When your developing an angular 2/ionic 2 application and you get the the following error:

EXCEPTION: Error: Uncaught (in promise): EXCEPTION: Error in :0:0
ORIGINAL EXCEPTION: No provider for UserService!
ORIGINAL STACKTRACE:
Error: DI Exception
    at NoProviderError.BaseException [as constructor] (http://localhost:8100/build/js/app.bundle.js:2300:23)
    at NoProviderError.AbstractProviderError [as constructor] (http://localhost:8100/build/js/app.bundle.js:27491:16)
    at new NoProviderError (http://localhost:8100/build/js/app.bundle.js:27528:16)
    at ReflectiveInjector_._throwOrNull (http://localhost:8100/build/js/app.bundle.js:28516:19)
    at ReflectiveInjector_._getByKeyDefault (http://localhost:8100/build/js/app.bundle.js:28544:25)
    at ReflectiveInjector_._getByKey (http://localhost:8100/build/js/app.bundle.js:28507:25)
    at ReflectiveInjector_.get (http://localhost:8100/build/js/app.bundle.js:28316:21)
    at ElementInjector.get (http://localhost:8100/build/js/app.bundle.js:29890:48)
    at ElementInjector.get (http://localhost:8100/build/js/app.bundle.js:29890:48)
    at ReflectiveInjector_._getByKeyDefault (http://localhost:8100/build/js/app.bundle.js:28541:24)
ERROR CONTEXT:
[object Object]

Your module exists, it’s setup and your import is working. So what’s up? You need to make it available for your application. In your app.ts you have 2 approach’s add a new paramter to your @Component called providers that takes an array of modules.

Angular 2 (non-Ionic)

@Component({ 
  templateUrl: “build/app.html”,
  providers: [UserService],
})

For Ionic you can also just pass it into the ionicBootstrap function, the second parameter to that is an array of modules:

ionicBootstrap(ConnectApp, [UserService]);

Hope this helps!

Bad User Experiences and the Listerine Cap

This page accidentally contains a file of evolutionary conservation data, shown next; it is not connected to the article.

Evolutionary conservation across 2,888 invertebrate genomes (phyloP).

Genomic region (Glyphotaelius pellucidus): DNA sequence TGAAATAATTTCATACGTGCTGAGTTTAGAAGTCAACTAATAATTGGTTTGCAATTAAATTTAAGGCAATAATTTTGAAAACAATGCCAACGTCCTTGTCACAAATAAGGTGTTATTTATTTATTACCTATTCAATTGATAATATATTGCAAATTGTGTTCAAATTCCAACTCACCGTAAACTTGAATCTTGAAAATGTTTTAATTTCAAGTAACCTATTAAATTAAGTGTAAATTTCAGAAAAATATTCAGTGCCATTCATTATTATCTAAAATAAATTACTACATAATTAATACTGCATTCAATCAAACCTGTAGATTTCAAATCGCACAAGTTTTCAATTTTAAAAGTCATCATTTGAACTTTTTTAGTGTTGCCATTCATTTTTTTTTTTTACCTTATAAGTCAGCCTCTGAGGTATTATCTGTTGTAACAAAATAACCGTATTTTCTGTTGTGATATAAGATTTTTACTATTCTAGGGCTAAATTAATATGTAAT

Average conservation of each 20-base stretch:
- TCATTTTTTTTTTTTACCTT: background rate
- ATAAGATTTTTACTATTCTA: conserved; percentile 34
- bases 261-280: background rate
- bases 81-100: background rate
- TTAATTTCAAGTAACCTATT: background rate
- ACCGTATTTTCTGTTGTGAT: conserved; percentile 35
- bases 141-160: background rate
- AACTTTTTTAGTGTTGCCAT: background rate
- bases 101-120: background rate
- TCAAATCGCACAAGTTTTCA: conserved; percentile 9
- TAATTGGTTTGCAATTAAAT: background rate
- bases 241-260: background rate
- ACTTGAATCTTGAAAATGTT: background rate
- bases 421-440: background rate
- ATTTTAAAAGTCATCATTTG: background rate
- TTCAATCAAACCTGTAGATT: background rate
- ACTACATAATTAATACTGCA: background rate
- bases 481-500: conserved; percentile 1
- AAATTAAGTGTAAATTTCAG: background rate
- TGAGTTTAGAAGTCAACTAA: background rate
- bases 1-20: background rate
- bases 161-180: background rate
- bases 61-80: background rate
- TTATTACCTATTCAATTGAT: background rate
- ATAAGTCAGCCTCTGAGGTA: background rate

Over the years I’ve gained more and more respect to the men and women who design our User Experiences. UX isn’t just for software, but everything you interact with, your keyboard, TV, fridge, the gear selection on your vehicle, all of those are UX interactions.

These interactions are vital to our use of a product, in extreme cases bad UX design can even cost lives. Your own unique products UX also trains the users the nuances of your product over time. Where you place buttons or interaction elements, the colors you use or even the textures.

Which brings me to a major UX failure that’s annoyed me to no end, the new Listerine Cap. Previous versions of that cap looked like this:

stain-remover2_0

The smooth section is where you place your fingers to squeeze the cap to release the child proof lock. Over years of using the product instinctively I knew what to do, so much so I could open the cap easily in the dark. Hopefully whoever designed this cap got a nice bonus.

Recently I bought some Listerine again and noticed immediately I was actually having difficulty opening the cap. I figured I was tried, distracted or whatever and moved on. But day after day I had the same trouble getting the cap off. It got to the point where after a long day driving a Water Tender around a Wildland fire I just hulked the cap off in a fit of rage. The issue, the cap design.

antiseptic_coolmint

The bottom section, where they put the logo, classy BTW, is smooth all the way around. From touch it’s almost impossible using coarse motor skills to identify, without looking, where you need to squeeze to open up the cap. Hopefully whoever designed this cap, most likely someone from marketing, gets a swift kick in the genital.

This small change has actually soured my opinion of the product, so much so that at least in the near future I won’t be buying it again. But it’s a powerful reinforcement, if something so minor can turn me off of a very cheap product, how many minor UX issues in my products have turned people off from buy decisions?